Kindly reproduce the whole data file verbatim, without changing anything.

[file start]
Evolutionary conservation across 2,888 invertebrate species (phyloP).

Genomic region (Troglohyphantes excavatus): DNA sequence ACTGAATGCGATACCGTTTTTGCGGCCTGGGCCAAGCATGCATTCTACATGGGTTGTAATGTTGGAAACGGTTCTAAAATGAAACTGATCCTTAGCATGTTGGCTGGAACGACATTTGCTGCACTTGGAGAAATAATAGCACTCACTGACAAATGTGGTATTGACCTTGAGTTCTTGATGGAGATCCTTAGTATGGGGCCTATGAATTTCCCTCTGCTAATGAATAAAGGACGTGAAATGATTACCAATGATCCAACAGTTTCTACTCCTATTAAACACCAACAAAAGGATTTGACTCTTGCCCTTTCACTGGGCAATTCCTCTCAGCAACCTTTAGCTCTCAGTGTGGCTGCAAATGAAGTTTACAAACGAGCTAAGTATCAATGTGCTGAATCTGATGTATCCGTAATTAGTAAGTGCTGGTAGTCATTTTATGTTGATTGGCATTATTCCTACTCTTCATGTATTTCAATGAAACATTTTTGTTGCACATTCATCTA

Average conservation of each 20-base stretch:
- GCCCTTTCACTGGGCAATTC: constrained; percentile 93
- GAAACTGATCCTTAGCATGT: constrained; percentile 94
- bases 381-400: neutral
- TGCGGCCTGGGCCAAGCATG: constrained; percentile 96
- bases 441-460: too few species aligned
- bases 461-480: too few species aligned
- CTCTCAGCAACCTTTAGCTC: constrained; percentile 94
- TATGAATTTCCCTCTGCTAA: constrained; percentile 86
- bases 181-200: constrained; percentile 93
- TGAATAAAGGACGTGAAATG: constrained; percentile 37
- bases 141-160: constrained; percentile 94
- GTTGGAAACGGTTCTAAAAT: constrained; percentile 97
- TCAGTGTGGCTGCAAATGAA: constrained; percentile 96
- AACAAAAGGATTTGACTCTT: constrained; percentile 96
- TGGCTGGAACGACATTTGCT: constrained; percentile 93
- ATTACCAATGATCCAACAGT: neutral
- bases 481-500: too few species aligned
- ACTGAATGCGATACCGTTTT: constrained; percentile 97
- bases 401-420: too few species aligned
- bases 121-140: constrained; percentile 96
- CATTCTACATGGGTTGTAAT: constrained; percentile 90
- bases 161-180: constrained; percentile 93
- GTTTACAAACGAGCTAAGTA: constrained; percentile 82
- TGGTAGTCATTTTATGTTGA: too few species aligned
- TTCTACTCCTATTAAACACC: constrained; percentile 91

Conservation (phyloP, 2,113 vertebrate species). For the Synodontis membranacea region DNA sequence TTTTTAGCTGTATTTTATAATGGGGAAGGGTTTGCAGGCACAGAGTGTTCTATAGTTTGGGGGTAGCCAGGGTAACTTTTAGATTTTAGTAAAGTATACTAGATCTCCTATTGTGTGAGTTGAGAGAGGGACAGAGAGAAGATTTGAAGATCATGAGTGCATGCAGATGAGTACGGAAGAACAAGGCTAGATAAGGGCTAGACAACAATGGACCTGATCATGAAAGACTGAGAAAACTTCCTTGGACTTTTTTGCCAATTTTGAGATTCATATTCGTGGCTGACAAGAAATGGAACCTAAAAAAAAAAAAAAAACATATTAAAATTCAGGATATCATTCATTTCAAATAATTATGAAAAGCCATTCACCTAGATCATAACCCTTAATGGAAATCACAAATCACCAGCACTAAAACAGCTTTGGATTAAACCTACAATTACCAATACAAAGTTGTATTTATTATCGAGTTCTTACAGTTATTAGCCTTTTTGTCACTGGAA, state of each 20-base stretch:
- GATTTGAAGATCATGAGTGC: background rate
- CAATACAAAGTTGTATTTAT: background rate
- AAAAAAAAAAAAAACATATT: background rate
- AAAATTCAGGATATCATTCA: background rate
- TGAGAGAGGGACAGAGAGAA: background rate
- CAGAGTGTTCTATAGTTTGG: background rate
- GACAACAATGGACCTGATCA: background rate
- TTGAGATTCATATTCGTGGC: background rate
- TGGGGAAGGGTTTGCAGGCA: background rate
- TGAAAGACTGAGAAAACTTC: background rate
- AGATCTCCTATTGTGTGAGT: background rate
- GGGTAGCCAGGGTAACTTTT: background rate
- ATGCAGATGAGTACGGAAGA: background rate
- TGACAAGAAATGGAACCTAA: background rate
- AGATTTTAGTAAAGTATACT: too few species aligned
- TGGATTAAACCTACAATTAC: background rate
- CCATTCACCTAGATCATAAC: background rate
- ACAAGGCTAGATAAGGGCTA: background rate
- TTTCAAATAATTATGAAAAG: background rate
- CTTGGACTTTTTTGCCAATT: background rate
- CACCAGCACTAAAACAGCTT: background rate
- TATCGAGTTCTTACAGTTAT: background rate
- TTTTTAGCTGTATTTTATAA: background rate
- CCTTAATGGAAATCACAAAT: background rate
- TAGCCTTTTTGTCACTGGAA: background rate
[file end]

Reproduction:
Evolutionary conservation across 2,888 invertebrate species (phyloP).

Genomic region (Troglohyphantes excavatus): DNA sequence ACTGAATGCGATACCGTTTTTGCGGCCTGGGCCAAGCATGCATTCTACATGGGTTGTAATGTTGGAAACGGTTCTAAAATGAAACTGATCCTTAGCATGTTGGCTGGAACGACATTTGCTGCACTTGGAGAAATAATAGCACTCACTGACAAATGTGGTATTGACCTTGAGTTCTTGATGGAGATCCTTAGTATGGGGCCTATGAATTTCCCTCTGCTAATGAATAAAGGACGTGAAATGATTACCAATGATCCAACAGTTTCTACTCCTATTAAACACCAACAAAAGGATTTGACTCTTGCCCTTTCACTGGGCAATTCCTCTCAGCAACCTTTAGCTCTCAGTGTGGCTGCAAATGAAGTTTACAAACGAGCTAAGTATCAATGTGCTGAATCTGATGTATCCGTAATTAGTAAGTGCTGGTAGTCATTTTATGTTGATTGGCATTATTCCTACTCTTCATGTATTTCAATGAAACATTTTTGTTGCACATTCATCTA

Average conservation of each 20-base stretch:
- GCCCTTTCACTGGGCAATTC: constrained; percentile 93
- GAAACTGATCCTTAGCATGT: constrained; percentile 94
- bases 381-400: neutral
- TGCGGCCTGGGCCAAGCATG: constrained; percentile 96
- bases 441-460: too few species aligned
- bases 461-480: too few species aligned
- CTCTCAGCAACCTTTAGCTC: constrained; percentile 94
- TATGAATTTCCCTCTGCTAA: constrained; percentile 86
- bases 181-200: constrained; percentile 93
- TGAATAAAGGACGTGAAATG: constrained; percentile 37
- bases 141-160: constrained; percentile 94
- GTTGGAAACGGTTCTAAAAT: constrained; percentile 97
- TCAGTGTGGCTGCAAATGAA: constrained; percentile 96
- AACAAAAGGATTTGACTCTT: constrained; percentile 96
- TGGCTGGAACGACATTTGCT: constrained; percentile 93
- ATTACCAATGATCCAACAGT: neutral
- bases 481-500: too few species aligned
- ACTGAATGCGATACCGTTTT: constrained; percentile 97
- bases 401-420: too few species aligned
- bases 121-140: constrained; percentile 96
- CATTCTACATGGGTTGTAAT: constrained; percentile 90
- bases 161-180: constrained; percentile 93
- GTTTACAAACGAGCTAAGTA: constrained; percentile 82
- TGGTAGTCATTTTATGTTGA: too few species aligned
- TTCTACTCCTATTAAACACC: constrained; percentile 91

Conservation (phyloP, 2,113 vertebrate species). For the Synodontis membranacea region DNA sequence TTTTTAGCTGTATTTTATAATGGGGAAGGGTTTGCAGGCACAGAGTGTTCTATAGTTTGGGGGTAGCCAGGGTAACTTTTAGATTTTAGTAAAGTATACTAGATCTCCTATTGTGTGAGTTGAGAGAGGGACAGAGAGAAGATTTGAAGATCATGAGTGCATGCAGATGAGTACGGAAGAACAAGGCTAGATAAGGGCTAGACAACAATGGACCTGATCATGAAAGACTGAGAAAACTTCCTTGGACTTTTTTGCCAATTTTGAGATTCATATTCGTGGCTGACAAGAAATGGAACCTAAAAAAAAAAAAAAAACATATTAAAATTCAGGATATCATTCATTTCAAATAATTATGAAAAGCCATTCACCTAGATCATAACCCTTAATGGAAATCACAAATCACCAGCACTAAAACAGCTTTGGATTAAACCTACAATTACCAATACAAAGTTGTATTTATTATCGAGTTCTTACAGTTATTAGCCTTTTTGTCACTGGAA, state of each 20-base stretch:
- GATTTGAAGATCATGAGTGC: background rate
- CAATACAAAGTTGTATTTAT: background rate
- AAAAAAAAAAAAAACATATT: background rate
- AAAATTCAGGATATCATTCA: background rate
- TGAGAGAGGGACAGAGAGAA: background rate
- CAGAGTGTTCTATAGTTTGG: background rate
- GACAACAATGGACCTGATCA: background rate
- TTGAGATTCATATTCGTGGC: background rate
- TGGGGAAGGGTTTGCAGGCA: background rate
- TGAAAGACTGAGAAAACTTC: background rate
- AGATCTCCTATTGTGTGAGT: background rate
- GGGTAGCCAGGGTAACTTTT: background rate
- ATGCAGATGAGTACGGAAGA: background rate
- TGACAAGAAATGGAACCTAA: background rate
- AGATTTTAGTAAAGTATACT: too few species aligned
- TGGATTAAACCTACAATTAC: background rate
- CCATTCACCTAGATCATAAC: background rate
- ACAAGGCTAGATAAGGGCTA: background rate
- TTTCAAATAATTATGAAAAG: background rate
- CTTGGACTTTTTTGCCAATT: background rate
- CACCAGCACTAAAACAGCTT: background rate
- TATCGAGTTCTTACAGTTAT: background rate
- TTTTTAGCTGTATTTTATAA: background rate
- CCTTAATGGAAATCACAAAT: background rate
- TAGCCTTTTTGTCACTGGAA: background rate